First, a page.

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Generation Oslo: Palestinian Youth Rising
IMEU, Mar 31, 2011
As protests rage across the Arab world challenging authoritarian regimes and bringing some to an end, it has become clear that the age group dubbed "Generation Y" or "Generation Next" is playing the largest role. For this generation of Palestinians, the Oslo Accords of 1993 played a major role in shaping their perspectives on paths to peace and achieving their freedom. The series of profiles listed below explores the political views, aspirations, and activities of "Generation Oslo."
The profiles below can be quoted and are available for republication.
Twenty-two-year-old student and blogger Lina Al-Sharif's bubbly personality contrasts markedly with the weighty subject matter of her writing.
In her blog, "Live From Gaza: 360 Km² of Chaos," and through social media like Twitter and Facebook, Lina chronicles life in the besieged Gaza Strip, along with her observations on politics.
"2010 was a continuation of devaluing the lives of the Palestinians by leaving them languishing in open air prisons," she wrote in a typical post. "In the West Bank, a gray wall of separation colored by pains of discrimination, dehumanization, and disconnection."
Lina is in her final semester at the Islamic University of Gaza, studying English literature, and aspires to work professionally as a journalist, but feels a deep uncertainty about her future.
"Everything is so uncertain, I even doubt the word 'choices' here. Ever since Israel's severe blockade of the Gaza Strip in 2007, so many things are imposed and you're forced to follow certain decisions made for you by others."
Self-described "geeky activist" Muhammad Khatib says he is usually hesitant about joining street demonstrations, until a demonstration in Ramallah in January in solidarity with democracy protesters in Egypt.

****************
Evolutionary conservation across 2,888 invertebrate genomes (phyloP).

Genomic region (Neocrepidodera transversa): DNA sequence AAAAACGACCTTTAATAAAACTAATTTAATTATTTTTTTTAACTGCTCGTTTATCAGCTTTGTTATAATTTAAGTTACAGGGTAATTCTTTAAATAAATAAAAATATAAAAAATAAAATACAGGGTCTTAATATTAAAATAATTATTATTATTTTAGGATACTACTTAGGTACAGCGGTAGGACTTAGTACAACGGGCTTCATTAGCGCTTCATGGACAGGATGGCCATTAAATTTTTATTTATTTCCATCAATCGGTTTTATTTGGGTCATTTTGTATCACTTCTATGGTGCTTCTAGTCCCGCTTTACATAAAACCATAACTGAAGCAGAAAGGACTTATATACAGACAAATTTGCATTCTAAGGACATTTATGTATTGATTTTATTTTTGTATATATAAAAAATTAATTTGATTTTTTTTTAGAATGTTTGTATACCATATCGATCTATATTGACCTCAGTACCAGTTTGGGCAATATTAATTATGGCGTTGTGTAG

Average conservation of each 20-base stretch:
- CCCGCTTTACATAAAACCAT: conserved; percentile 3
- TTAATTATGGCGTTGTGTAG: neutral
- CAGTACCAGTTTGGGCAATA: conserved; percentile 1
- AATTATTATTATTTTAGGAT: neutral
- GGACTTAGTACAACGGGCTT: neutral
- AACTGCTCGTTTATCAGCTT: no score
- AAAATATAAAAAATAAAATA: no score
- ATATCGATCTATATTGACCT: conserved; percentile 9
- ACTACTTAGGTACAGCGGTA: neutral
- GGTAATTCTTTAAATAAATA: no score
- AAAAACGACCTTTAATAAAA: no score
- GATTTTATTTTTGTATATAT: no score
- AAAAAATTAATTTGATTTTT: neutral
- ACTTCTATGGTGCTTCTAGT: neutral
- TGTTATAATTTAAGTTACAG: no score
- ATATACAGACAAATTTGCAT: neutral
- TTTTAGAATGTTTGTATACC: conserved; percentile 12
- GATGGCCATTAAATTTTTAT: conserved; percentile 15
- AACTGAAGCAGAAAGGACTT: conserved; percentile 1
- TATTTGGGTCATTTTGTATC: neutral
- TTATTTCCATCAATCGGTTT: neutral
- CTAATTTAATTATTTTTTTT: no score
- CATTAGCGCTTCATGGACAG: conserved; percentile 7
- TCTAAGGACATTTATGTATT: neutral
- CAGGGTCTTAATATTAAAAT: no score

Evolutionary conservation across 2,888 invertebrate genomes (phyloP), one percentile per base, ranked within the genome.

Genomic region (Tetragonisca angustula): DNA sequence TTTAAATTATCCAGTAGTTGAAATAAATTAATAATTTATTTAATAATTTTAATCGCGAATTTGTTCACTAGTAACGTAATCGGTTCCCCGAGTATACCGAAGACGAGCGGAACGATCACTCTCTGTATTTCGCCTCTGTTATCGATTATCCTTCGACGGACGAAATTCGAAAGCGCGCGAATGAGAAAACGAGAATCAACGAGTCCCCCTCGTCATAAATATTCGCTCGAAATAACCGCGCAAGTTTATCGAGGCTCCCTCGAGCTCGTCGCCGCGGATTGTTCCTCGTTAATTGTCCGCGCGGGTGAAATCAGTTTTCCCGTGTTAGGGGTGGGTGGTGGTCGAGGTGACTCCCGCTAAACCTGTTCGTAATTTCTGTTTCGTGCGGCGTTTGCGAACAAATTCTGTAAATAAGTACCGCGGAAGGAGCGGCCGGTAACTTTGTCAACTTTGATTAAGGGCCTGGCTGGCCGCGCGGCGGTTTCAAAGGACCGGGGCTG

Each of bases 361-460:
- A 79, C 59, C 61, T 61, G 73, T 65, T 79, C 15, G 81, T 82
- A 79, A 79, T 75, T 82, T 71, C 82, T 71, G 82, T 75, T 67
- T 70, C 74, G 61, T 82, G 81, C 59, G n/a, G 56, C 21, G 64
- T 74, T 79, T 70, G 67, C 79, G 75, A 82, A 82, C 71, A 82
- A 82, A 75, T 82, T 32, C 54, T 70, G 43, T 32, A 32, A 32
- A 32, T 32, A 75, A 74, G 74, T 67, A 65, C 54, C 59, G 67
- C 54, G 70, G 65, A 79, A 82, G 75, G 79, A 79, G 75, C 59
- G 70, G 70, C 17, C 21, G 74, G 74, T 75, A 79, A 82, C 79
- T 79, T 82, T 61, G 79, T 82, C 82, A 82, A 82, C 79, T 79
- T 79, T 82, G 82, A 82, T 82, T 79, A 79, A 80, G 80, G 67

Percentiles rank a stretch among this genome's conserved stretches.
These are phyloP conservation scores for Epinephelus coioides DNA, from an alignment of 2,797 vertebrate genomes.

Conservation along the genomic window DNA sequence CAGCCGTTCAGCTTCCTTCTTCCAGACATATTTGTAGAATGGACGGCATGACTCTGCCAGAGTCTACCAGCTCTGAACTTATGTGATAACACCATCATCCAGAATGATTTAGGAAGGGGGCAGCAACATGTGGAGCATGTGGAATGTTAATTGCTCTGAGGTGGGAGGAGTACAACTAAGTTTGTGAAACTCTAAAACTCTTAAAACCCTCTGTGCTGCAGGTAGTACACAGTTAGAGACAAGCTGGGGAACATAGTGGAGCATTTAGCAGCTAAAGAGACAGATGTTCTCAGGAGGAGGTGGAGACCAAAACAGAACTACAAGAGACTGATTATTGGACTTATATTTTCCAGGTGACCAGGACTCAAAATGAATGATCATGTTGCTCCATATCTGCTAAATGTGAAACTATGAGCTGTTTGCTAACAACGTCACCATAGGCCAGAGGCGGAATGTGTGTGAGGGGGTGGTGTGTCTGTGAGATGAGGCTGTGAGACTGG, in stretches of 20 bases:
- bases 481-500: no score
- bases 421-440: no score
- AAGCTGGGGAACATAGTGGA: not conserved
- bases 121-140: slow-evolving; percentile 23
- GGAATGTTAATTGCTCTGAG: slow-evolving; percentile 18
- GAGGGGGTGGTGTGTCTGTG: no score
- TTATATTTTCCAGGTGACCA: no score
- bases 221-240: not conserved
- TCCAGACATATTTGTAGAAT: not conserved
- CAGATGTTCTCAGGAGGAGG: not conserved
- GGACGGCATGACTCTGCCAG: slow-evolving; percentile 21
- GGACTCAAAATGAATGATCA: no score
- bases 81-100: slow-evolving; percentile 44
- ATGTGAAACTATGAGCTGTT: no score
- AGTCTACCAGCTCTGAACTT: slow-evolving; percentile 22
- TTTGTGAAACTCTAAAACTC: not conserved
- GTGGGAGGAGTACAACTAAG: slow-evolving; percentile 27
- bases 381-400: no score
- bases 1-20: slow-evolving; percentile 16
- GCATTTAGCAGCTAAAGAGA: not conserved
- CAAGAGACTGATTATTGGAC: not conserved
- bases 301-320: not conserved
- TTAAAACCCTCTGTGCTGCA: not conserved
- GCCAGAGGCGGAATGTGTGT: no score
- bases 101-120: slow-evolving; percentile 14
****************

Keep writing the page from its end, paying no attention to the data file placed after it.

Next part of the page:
"I was all the time involved online, but not in the streets. With Gaza - the flotilla ships - I was active on Facebook and tweeting about this stuff. My first time [demonstrating] on the street was the Egypt one," he says.
Khatib has interned with Google in Switzerland, and is waiting for a US visa to join the company as a full time employee in California. Since graduating from Birzeit University last year, he launched a startup called Bazinga, a shared workspace and incubator for other startups. He also works on a variety of other tech-related initiatives, like Palexo, a laptop drive for Palestinian schoolchildren.
A Palestinian citizen of Israel born in Nazareth, Najwan Berekdar says she went through an "identity journey" in her teens and early twenties.
"I was living inside Israel. My whole history was erased from the history books, and I was not aware of what it means to be Palestinian. Even my parents didn't talk about it because everyone was trying to avoid politics," she recalls of her childhood.
Then a relative was killed in the second intifada, which began in 2000.
Born in the northern West Bank town of Tulkarem, Quzmar said that from an early age he felt that the occupation determined almost all aspects of his life. "The first time I saw my dad was when I was four years old because he was in prison. My dad spent eight to nine years in prison when I was a child."